## Example

There's an alternative formulation of the free monad called the Freer (or Prompt, or Operational) monad. The Freer monad doesn't require a Functor instance for its underlying instruction set, and it has a more recognisably list-like structure than the standard free monad.

The Freer monad represents programs as a sequence of atomic instructions belonging to the instruction set `i :: * -> *`. Each instruction uses its parameter to declare its return type. For example, the set of base instructions for the `State` monad are as follows:

``````data StateI s a where
Get :: StateI s s  -- the Get instruction returns a value of type 's'
Put :: s -> StateI s ()  -- the Put instruction contains an 's' as an argument and returns ()
``````

Sequencing these instructions takes place with the `:>>=` constructor. `:>>=` takes a single instruction returning an `a` and prepends it to the rest of the program, piping its return value into the continuation. In other words, given an instruction returning an `a`, and a function to turn an `a` into a program returning a `b`, `:>>=` will produce a program returning a `b`.

``````data Freer i a where
Return :: a -> Freer i a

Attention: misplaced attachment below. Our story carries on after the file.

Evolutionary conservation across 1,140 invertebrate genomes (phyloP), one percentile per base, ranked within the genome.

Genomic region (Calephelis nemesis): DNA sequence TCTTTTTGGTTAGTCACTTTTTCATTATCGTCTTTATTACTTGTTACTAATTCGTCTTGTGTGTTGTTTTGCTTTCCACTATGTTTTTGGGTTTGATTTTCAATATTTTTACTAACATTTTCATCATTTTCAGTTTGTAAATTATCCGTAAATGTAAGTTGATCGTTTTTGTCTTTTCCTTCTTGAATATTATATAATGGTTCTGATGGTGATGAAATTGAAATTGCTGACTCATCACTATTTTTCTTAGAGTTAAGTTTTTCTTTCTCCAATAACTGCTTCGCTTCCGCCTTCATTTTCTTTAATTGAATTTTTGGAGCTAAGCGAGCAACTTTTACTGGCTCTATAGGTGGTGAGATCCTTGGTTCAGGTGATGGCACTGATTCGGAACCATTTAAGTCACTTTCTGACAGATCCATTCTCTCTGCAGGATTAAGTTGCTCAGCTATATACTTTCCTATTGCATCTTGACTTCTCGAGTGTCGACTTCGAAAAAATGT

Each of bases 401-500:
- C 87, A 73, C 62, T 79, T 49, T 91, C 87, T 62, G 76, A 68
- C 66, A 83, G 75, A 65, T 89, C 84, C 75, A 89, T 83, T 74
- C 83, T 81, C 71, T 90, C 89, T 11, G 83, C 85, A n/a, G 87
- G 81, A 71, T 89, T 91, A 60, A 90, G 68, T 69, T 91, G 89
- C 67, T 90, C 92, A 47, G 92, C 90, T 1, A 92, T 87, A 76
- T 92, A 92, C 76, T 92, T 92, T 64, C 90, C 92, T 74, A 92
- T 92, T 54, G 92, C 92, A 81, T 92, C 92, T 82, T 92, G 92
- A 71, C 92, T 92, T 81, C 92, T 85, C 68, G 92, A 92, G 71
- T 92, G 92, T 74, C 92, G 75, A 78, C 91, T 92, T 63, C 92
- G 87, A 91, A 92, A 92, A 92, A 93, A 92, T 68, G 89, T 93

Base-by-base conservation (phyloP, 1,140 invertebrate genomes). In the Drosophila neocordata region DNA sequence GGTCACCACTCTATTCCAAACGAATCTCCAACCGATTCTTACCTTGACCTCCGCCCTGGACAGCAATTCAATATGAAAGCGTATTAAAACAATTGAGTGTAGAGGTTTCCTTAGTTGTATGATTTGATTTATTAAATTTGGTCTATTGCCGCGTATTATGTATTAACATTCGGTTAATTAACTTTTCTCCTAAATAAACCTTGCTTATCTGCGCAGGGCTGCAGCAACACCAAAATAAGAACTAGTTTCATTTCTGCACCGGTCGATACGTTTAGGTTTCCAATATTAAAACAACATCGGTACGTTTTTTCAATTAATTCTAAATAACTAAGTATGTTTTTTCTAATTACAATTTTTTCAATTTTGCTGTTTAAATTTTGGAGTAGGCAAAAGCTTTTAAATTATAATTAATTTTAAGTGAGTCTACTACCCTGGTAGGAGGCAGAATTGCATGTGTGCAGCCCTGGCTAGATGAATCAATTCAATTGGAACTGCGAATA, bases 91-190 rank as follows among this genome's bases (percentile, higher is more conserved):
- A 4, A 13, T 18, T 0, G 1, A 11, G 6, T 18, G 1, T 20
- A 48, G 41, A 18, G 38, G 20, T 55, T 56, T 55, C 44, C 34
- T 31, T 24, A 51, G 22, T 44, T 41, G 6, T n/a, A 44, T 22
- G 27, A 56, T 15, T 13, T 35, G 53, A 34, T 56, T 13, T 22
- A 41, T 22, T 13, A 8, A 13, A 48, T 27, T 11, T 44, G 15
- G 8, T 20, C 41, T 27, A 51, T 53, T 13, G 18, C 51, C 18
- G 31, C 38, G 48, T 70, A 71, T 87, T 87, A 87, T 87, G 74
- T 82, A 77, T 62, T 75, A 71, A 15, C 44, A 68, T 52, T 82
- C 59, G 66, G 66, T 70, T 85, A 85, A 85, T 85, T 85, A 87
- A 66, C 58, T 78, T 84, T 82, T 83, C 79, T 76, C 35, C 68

(:>>=) :: i a -> (a -> Freer i b) -> Freer i b
``````

Note that `a` is existentially quantified in the `:>>=` constructor. The only way for an interpreter to learn what `a` is is by pattern matching on the GADT `i`.

Aside: The co-Yoneda lemma tells us that `Freer` is isomorphic to `Free`. Recall the definition of the `CoYoneda` functor:

``````data CoYoneda i b where
CoYoneda :: i a -> (a -> b) -> CoYoneda i b
``````

`Freer i` is equivalent to `Free (CoYoneda i)`. If you take `Free`'s constructors and set `f ~ CoYoneda i`, you get:

``````Pure :: a -> Free (CoYoneda i) a
Free :: CoYoneda i (Free (CoYoneda i) b) -> Free (CoYonda i) b ~
i a -> (a -> Free (CoYoneda i) b) -> Free (CoYoneda i) b
``````

from which we can recover `Freer i`'s constructors by just setting `Freer i ~ Free (CoYoneda i)`.

Because `CoYoneda i` is a `Functor` for any `i`, `Freer` is a `Monad` for any `i`, even if `i` isn't a `Functor`.

``````instance Monad (Freer i) where
return = Return
Return x >>= f = f x
(i :>>= g) >>= f = i :>>= fmap (>>= f) g  -- using `(->) r`'s instance of Functor, so fmap = (.)
``````

Interpreters can be built for `Freer` by mapping instructions to some handler monad.

``````foldFreer :: Monad m => (forall x. i x -> m x) -> Freer i a -> m a
foldFreer eta (Return x) = return x
foldFreer eta (i :>>= f) = eta i >>= (foldFreer eta . f)
``````

For example, we can interpret the `Freer (StateI s)` monad using the regular `State s` monad as a handler:

``````runFreerState :: Freer (StateI s) a -> s -> (a, s)
runFreerState = State.runState . foldFreer toState
where toState :: StateI s a -> State s a
toState Get = State.get
toState (Put x) = State.put x
`````` PDF - Download Haskell Language for free